In contrast, instructors and textbooks in introductory database courses usually explain the behaviour of database queries by showing a series of intermediate tables, each with a few rows of data. As well as showing the logical steps in the execution of the query, such tables also display information about the structure of the part of the database that the query is accessing. This notation is widely believed to be essential in training novices to reason about how queries will behave, and to get them to the point where, like more experienced developers, they only need the query and details about the database’s structure in order to predict a query’s output.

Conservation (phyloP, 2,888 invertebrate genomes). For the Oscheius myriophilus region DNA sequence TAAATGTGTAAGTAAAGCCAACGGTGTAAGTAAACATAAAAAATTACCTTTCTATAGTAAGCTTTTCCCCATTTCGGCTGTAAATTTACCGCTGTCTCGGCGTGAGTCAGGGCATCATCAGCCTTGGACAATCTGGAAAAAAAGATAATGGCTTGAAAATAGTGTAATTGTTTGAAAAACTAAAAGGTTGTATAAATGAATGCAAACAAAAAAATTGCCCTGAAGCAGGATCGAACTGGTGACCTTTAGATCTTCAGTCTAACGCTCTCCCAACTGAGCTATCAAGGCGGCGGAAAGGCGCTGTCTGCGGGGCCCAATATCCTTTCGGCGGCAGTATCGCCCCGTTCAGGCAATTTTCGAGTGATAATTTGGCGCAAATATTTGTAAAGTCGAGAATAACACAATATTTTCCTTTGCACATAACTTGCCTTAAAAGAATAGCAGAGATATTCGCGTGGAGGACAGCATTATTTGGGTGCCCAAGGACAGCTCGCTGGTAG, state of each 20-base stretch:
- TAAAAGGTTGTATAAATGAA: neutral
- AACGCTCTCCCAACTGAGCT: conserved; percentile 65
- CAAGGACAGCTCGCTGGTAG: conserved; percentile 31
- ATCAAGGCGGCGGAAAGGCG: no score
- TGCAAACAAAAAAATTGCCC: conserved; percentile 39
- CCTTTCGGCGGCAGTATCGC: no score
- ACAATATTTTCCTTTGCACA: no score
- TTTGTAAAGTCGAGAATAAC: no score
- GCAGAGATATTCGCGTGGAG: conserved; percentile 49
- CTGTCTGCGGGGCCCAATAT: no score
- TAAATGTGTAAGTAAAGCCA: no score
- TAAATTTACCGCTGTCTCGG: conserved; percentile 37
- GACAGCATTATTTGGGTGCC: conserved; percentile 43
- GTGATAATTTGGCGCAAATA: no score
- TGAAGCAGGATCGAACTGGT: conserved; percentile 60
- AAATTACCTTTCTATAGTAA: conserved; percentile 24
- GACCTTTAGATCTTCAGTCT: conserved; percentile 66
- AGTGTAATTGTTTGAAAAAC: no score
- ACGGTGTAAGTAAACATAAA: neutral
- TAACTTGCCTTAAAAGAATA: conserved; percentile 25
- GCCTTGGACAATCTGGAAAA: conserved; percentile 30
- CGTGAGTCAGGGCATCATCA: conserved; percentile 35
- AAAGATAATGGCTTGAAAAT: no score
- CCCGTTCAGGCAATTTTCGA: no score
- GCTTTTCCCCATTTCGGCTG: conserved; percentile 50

We therefore propose a two-stage study. The first stage will explore how developers with varying levels of experience visualize query execution when no constraints are imposed. The questions we seek to answer are:

* What notations (formal or otherwise) do developers choose to use to visualize the execution of a database query?

* How do notational choices change if the developers are encouraged to use a particular notation, e.g., entity-relationship diagrams or intermediate tables?

* Do the notations change if the developer do not usually represent queries as SQL statements? (It is increasingly common for developers to interact with databases through some sort of abstraction layer in software, such as an object/relational mapping library.)

* Which parts of the initial information necessary to reason about a database query can be easily represented?